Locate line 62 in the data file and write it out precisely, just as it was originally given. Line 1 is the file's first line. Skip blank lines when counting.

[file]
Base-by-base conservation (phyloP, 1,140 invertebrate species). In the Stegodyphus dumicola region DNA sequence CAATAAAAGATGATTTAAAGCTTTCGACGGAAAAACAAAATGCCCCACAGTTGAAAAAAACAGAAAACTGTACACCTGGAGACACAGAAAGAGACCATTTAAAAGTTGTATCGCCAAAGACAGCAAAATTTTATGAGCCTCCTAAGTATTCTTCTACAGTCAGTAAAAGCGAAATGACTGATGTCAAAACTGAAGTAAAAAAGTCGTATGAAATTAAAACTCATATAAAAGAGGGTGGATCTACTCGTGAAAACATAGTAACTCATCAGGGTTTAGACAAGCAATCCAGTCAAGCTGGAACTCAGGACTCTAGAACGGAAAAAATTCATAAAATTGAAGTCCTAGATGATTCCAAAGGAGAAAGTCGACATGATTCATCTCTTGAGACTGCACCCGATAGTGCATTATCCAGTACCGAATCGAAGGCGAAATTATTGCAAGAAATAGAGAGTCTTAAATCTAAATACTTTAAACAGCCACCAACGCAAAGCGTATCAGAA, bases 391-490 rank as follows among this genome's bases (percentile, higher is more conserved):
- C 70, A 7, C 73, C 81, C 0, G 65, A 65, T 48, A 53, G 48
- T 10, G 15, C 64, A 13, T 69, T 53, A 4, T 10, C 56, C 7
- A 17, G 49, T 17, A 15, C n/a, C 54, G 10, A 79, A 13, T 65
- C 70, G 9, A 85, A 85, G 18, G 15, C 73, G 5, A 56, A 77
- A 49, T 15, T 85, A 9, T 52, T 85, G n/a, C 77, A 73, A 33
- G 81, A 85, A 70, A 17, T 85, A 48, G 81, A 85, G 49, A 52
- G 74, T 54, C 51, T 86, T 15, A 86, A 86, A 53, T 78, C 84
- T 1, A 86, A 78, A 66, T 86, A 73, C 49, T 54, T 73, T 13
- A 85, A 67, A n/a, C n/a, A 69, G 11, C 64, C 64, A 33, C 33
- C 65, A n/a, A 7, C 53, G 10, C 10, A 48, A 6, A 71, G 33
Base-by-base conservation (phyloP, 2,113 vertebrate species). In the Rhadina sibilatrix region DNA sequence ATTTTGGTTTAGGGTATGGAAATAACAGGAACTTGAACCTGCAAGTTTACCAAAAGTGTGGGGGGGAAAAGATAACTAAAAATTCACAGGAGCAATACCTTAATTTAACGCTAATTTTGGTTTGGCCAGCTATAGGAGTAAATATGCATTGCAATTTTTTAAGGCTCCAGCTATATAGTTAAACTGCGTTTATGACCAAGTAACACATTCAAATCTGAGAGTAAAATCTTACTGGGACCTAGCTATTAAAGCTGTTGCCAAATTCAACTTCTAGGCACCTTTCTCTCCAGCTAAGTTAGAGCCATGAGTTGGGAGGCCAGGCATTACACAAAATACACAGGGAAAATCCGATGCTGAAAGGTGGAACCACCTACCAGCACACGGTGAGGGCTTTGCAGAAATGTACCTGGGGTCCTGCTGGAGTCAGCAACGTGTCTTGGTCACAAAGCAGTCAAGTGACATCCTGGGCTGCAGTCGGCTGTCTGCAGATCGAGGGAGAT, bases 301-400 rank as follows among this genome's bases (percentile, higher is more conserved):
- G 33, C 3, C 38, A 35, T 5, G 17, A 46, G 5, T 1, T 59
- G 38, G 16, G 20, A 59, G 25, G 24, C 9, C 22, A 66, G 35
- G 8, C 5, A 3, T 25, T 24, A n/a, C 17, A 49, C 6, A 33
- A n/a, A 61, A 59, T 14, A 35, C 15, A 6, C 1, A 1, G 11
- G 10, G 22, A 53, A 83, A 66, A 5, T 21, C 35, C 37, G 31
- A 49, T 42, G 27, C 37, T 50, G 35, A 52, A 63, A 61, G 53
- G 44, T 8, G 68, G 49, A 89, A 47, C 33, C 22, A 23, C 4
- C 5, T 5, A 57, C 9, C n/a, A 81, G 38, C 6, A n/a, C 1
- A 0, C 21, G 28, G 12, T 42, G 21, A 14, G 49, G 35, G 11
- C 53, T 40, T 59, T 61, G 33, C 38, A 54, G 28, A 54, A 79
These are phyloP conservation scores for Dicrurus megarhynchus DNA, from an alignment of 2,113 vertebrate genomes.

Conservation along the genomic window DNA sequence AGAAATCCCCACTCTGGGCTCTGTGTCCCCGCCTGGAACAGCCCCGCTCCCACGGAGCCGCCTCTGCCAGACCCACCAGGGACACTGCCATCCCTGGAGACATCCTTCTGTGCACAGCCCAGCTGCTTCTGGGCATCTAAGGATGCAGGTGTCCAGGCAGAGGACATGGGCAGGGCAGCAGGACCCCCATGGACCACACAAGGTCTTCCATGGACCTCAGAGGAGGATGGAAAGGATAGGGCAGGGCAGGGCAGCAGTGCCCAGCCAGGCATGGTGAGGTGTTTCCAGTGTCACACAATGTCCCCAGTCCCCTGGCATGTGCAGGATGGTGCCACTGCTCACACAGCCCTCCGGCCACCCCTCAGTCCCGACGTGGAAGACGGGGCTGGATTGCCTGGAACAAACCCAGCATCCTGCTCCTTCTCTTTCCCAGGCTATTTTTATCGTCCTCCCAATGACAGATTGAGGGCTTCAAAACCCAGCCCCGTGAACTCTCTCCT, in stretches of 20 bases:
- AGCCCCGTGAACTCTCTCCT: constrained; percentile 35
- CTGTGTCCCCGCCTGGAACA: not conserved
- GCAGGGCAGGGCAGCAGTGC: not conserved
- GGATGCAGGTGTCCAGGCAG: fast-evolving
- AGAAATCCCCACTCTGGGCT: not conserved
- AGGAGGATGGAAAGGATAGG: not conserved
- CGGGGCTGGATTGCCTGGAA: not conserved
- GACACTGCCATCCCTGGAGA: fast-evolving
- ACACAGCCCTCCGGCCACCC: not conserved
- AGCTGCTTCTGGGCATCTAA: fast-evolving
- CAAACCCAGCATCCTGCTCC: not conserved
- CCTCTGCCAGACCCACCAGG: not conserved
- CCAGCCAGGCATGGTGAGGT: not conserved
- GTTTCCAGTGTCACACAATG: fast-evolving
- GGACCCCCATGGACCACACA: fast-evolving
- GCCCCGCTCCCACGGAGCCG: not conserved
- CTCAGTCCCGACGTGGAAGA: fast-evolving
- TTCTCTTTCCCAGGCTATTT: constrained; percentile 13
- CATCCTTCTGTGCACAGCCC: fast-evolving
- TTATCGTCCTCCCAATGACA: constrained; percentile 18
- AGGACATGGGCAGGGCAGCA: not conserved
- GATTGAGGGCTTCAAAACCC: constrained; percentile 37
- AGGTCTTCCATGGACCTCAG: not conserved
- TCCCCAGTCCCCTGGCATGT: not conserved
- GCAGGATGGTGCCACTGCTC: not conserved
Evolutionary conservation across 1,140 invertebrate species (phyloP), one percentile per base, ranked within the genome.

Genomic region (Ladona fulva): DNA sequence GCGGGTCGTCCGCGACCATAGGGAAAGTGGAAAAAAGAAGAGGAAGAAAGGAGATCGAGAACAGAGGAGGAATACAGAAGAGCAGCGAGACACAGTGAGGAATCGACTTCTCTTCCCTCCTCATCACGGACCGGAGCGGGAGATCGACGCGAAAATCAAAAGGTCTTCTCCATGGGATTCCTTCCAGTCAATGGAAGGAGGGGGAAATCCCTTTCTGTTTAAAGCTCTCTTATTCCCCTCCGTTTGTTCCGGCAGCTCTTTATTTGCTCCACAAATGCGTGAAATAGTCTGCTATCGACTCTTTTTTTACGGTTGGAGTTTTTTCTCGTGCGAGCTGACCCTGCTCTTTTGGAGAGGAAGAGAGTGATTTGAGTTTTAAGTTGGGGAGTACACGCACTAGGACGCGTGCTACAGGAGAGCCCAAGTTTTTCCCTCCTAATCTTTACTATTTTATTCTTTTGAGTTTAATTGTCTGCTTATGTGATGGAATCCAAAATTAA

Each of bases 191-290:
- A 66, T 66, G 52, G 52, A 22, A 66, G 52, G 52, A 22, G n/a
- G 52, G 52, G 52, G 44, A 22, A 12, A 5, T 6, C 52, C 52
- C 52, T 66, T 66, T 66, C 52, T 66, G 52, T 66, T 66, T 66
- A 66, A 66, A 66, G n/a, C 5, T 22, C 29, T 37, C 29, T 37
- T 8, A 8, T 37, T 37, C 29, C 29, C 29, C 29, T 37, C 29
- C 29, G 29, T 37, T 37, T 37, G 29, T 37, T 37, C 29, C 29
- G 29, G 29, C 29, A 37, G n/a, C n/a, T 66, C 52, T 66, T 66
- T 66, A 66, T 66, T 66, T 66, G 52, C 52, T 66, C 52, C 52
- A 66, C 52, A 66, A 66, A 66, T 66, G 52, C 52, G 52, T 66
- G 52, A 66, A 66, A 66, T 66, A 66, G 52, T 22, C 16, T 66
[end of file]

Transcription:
- G 52, A 66, A 66, A 66, T 66, A 66, G 52, T 22, C 16, T 66